The Pagoda was the loveliest, newest streetcar station in the state in May 1914. Built of brick, old-growth timber and topped with clay tiles, its walls of windows looked out over Point Defiance Park and the entrance to Commencement Bay. It had easy chairs and couches for park visitors tired after tramping the trails as they waited for their ride home. It had restrooms with attendants, a concession stand and, for the men, a smoking room. Its first-aid hospital room had bandages, instruments and an operating table, but no doctor. Park planners figured that a serious accident would draw a crowd big enough to include a doctor.
For the new building between the trolley tracks and the bear pits, park commissioners had chosen the Japanese style for its charm and harmony with nature. When costs rose from the original estimate of $16,000 to $32,956, they were not perturbed. They called it a wise economy to build an excellent building “for use by the fourth generation.”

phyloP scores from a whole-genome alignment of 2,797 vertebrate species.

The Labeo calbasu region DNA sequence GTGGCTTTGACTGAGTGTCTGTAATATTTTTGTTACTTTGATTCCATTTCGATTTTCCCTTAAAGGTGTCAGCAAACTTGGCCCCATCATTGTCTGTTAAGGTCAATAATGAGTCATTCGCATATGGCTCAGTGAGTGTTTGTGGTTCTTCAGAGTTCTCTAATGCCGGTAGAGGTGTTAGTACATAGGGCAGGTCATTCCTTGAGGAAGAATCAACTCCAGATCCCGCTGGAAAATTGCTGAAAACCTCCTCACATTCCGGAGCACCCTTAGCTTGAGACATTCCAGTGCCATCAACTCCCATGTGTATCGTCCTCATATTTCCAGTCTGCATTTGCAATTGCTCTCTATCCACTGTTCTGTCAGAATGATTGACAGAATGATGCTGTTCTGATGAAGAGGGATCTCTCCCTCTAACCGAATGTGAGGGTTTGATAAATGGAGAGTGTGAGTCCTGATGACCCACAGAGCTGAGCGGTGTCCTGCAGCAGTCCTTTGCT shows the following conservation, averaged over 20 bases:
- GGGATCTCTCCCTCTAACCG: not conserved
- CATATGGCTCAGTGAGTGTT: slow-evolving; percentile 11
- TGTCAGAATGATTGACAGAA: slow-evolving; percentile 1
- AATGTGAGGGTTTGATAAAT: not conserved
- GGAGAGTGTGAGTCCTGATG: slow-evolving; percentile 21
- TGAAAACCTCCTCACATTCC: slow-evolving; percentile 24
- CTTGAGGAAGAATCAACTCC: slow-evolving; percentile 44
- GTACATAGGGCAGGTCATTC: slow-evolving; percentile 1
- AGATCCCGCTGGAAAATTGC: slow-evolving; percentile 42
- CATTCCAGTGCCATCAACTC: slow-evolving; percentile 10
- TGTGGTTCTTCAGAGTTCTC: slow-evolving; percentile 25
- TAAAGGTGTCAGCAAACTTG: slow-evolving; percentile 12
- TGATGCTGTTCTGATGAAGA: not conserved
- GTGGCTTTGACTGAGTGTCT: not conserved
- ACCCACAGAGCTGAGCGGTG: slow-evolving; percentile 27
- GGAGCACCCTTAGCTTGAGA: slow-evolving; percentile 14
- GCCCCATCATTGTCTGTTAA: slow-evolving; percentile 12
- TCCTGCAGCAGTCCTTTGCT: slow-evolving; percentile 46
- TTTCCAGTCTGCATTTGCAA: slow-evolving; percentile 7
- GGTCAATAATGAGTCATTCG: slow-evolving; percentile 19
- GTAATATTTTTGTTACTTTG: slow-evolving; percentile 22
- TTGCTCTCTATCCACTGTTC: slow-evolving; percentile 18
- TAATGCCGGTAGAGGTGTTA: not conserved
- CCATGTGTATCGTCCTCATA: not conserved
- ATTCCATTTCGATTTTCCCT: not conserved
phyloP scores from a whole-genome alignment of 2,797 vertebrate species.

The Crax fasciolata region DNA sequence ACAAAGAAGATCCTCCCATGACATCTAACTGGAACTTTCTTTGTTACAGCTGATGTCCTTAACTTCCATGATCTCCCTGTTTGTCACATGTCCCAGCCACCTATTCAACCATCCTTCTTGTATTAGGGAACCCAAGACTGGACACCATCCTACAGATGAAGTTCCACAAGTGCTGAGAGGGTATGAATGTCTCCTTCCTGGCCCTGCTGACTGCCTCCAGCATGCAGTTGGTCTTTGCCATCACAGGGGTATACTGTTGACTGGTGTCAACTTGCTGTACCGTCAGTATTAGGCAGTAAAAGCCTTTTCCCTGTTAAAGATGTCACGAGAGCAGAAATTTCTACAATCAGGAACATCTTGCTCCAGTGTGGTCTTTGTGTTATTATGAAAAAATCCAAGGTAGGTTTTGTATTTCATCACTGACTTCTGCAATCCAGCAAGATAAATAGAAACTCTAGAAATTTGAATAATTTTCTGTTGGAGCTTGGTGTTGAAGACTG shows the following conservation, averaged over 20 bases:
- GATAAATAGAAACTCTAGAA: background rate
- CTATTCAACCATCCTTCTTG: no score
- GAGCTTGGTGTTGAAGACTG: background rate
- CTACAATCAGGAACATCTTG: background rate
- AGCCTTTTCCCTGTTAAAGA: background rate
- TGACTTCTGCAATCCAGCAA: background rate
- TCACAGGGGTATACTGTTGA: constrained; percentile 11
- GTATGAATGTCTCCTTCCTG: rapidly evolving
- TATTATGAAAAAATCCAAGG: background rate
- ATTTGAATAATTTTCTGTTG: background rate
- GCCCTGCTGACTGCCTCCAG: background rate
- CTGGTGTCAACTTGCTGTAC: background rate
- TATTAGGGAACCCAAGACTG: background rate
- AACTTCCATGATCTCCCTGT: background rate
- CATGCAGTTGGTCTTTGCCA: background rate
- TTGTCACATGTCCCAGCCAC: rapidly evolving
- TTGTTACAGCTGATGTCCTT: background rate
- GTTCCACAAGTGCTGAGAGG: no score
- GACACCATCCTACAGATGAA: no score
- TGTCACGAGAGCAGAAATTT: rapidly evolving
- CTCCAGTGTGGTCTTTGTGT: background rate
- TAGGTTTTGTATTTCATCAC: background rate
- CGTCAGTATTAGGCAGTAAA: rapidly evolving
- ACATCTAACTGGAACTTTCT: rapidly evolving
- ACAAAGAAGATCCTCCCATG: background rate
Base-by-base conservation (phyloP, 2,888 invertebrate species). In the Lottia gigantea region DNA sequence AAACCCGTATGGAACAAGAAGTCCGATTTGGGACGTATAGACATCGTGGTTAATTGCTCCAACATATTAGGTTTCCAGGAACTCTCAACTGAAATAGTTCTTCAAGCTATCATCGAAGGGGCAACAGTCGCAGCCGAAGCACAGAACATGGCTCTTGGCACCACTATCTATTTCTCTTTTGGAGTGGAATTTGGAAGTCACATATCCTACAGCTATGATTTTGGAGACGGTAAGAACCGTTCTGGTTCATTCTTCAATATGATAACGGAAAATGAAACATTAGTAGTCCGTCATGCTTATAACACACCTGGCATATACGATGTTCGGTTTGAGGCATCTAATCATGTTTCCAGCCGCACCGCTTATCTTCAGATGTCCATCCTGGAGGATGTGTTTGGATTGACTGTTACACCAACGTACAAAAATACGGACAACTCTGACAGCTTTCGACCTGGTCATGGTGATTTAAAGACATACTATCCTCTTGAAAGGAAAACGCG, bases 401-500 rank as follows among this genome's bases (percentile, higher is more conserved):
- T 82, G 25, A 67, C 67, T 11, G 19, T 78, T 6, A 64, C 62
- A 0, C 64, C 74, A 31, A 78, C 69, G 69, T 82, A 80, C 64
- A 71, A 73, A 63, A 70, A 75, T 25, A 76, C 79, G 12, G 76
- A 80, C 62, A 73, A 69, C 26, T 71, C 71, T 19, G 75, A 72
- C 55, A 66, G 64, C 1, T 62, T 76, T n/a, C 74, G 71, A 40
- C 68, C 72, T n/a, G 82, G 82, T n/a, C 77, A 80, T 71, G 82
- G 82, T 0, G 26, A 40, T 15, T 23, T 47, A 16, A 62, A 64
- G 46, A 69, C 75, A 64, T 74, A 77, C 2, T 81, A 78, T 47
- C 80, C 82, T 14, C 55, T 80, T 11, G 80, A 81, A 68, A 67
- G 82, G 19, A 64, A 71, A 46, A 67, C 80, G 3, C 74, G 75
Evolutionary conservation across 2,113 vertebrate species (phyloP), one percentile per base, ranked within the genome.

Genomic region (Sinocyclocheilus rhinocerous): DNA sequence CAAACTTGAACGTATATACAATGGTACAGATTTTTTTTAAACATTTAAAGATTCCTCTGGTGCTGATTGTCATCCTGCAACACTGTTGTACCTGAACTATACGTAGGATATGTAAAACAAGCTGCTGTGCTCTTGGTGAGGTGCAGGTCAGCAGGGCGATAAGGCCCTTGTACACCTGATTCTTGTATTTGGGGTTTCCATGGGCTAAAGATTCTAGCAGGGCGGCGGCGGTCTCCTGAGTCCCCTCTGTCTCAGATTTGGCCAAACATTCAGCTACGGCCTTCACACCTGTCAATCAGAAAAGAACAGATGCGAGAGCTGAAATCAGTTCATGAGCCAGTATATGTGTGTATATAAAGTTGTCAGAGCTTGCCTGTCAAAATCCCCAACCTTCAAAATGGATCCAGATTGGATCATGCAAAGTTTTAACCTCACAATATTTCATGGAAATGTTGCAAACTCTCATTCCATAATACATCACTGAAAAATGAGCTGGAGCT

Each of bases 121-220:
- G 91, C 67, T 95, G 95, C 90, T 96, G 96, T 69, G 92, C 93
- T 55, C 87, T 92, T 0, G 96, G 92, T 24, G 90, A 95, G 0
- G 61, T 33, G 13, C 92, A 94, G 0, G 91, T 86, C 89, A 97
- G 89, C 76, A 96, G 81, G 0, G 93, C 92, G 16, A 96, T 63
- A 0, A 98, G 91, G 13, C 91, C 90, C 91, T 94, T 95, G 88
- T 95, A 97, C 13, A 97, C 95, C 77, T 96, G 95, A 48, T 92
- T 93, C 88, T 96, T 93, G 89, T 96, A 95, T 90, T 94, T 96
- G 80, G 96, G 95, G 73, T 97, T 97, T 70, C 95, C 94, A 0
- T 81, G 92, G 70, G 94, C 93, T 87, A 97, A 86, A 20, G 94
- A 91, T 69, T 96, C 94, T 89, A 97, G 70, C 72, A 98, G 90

They were right.
Generation by generation, Tacomans have loved the building through all its changes – the switch from streetcars to buses in 1938, the partnership with Capital District of Washington State Federation of Garden Clubs in 1962, the switch to a rental facility in 1983, a renovation in 1988.
Then on April 14, 2011, The Pagoda burned, torched by a teen who rode his bike past the go-karts, Lodge and rose gardens, forced a window and lit up a pile of stored items in the basement under the kitchen.
The flames grabbed a pile of fiberglass figures in the basement. The ones on top melted, and protected those underneath – the storybook characters from Never Never Land.
The smoke blew itself up the marble stairs, against the wooden windows, all over the ceramic floor and fireplace tiles.
The fire shot up through heating ducts, escaped into the kitchen, then went for the roof.
The firefighters first on the scene looked in the windows, saw the flames and resolved to save not just the building, but as much of its history as they could. They broke only one door to get in. Almost two years after that morning, their decision brings Metro Parks Tacoma historian Melissa McGinnis almost to tears.